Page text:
Asarabacca
Asarabacca (asarum Europeum), A Low, Stemless Perennial Plant Of The Birthwort Family (aristolochiaceae), Native To The Woods Of Europe And North Temperate Asia, And Occurring Wild In Some English Counties. It Is A Small Creeping Herb With A Pungent-aromatic Rootstock, Kidney-shaped Leaves And Small Pur Plish Bell-shaped Flowers. It Was ...

Asbestic
Asbestic, A Fine Ground Serpentine Sand Containing Small Quantities Of Short Fibred Chrysotile Asbestos. This Is A Trade Name For The Mill-treated Residue From Which The Shortest Commercial Fibre Has Been Extracted; The Product, Almost White In Colour, Is Used To Strengthen Certain Plasters And Stuccos, And Can Be Used ...

Asbestine
Asbestine, Looasite, Snofibre, Synthetic Trade Names Used In The United States To Describe Short Fibred Talc Products (q.v.) Produced In New York State And Used As Mineral Fillers In Many Industries. See Also Micro-asbestos. ...

Asbestos
Asbestos, A Generic Name For A Group Of Minerals Possess Ing Crystalline Fibrous Structure And Which Can Be Spun Or Felted To Make Non-combustible Fabrics For Heat Insulation And For Other Purposes Where Resistance To Fire Is Essential. The Name Is Derived From The Ancient Greek Name (acrf3ecftos) For A ...

Asbury Park
Asbury Park, A City Of Monmouth County, N.j., U.s.a., On The Atlantic Ocean, About 35m. S. Of New York City (5om. By Rail). It Is Served By The Central Railroad Of New Jersey, The Pennsylvania And The New York And Long Branch Railways. The Population In 192o Was 12,400, And ...

Ascanius Or
Ascanius Or Iulus, In Roman Legend, The Son Of Aeneas (q.v.) By Creusa Or Lavinia, And Ancestor Of The Gens Iulia. On The Death Of Aeneas, The Government Of Latium Was Left In The Hands Of Lavinia, Ascanius Being Too Young To Undertake It. After 3o Years He Left Lavinium, ...

Ascaris
Ascaris, The Generic Name Of Certain Round Worms, Which Are Parasitic On Various Animals. A. Lumbricoides Is Found In The Human Intestine, The Closely Allied A. Suilla In The Pig And A. Sncgalocephala In The Horse. Ascaris, Which Belongs To The Nema Toda (q.v.), Has Only Two Chromosomes (q.v.) In ...

Ascension
Ascension, A Small Island In The South Atlantic, Loom. N.w. Of St. Helena. Area, 34 Sq. Miles. The Island Lies Within The Influence Of The South-east Trades (8° South Lat.). The Lee Side Is Subject To "rollers," Which Break On The Shore With Great Violence. The Island Is Of Volcanic ...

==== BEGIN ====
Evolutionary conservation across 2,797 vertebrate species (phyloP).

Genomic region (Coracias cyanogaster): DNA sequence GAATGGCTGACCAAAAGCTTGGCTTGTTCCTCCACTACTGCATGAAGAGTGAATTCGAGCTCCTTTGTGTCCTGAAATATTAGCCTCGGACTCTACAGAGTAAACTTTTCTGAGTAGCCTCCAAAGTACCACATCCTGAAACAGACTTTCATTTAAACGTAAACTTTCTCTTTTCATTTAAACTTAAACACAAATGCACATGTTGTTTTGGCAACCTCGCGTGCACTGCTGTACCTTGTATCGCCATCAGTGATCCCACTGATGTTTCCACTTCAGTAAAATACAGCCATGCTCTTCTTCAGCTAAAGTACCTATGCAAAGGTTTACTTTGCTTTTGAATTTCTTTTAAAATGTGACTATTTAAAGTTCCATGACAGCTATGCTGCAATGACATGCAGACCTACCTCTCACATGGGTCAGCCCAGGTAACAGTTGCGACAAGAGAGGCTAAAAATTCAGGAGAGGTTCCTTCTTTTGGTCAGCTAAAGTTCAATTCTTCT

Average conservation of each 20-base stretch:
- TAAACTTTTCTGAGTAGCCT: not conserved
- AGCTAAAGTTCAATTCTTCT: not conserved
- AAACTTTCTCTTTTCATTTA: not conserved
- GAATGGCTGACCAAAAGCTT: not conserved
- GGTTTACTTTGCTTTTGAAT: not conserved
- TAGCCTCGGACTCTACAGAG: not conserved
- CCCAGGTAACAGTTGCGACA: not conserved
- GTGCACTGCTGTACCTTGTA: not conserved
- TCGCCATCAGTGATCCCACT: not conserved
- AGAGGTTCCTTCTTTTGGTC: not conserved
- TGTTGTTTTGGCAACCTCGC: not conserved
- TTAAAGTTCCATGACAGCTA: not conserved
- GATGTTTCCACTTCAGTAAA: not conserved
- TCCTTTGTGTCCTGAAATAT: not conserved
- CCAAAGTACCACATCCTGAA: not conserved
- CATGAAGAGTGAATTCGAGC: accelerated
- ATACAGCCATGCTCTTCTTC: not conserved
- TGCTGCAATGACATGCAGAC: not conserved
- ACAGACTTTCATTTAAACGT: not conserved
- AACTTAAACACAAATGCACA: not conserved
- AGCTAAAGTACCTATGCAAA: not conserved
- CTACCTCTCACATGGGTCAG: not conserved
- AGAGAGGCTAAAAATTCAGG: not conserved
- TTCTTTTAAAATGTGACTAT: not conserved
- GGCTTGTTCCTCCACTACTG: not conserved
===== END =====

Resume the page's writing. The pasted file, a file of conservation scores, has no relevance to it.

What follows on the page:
Asceticism
Asceticism, The Theory And Practice Of Bodily Abstinence And Self-mortification, Generally Religious. The Word Is Derived From A Greek Word (aoithw) Meaning "to Practice," Or "to Train," And It Embodies A Metaphor Taken From The Ancient Wrestling Place, Where Victory Rewarded Those Who Had Best Trained Their Bodies. The Ultimate ...

Aschaffenburg
Aschaffenburg, Bavaria, Germany, On Right Bank Of The Main, Near The Foot Of The Spessart, 26m. S.e. Of Frankfurt. Pop. Called In The Middle Ages Aschafaburg (or Askenburg), It Was Originally A Roman Settlement. On The Site Of The Castrum The Frankish Mayors Of The Palace Built A Castle. Bonifacius ...

Aschersleben
Aschersleben, A Town In Prussian Saxony, Germany, 36m. N.w. Of Halle. Pop. (5933) The Town Was Probably Founded In The Ilth Century By Count Esico Of Ballenstedt, An Cestor Of The House Of Anhalt. On The Death Of Otto Iii. (ii) It Passed To The Bishop Of Halberstadt, And, After ...

Asciano
Asciano, A Town In Tuscany, 19m. S.e. Of Siena By Rail. Pop. 4,022 (town), 8,771 (commune). Surrounded By Walls Built By The Sienese In 1351, It Has Some 14th Century Churches With Paintings Of The Period. Remains Of Roman Baths, With A Fine Mosaic Pavement, Have Been Found In The ...

Ascites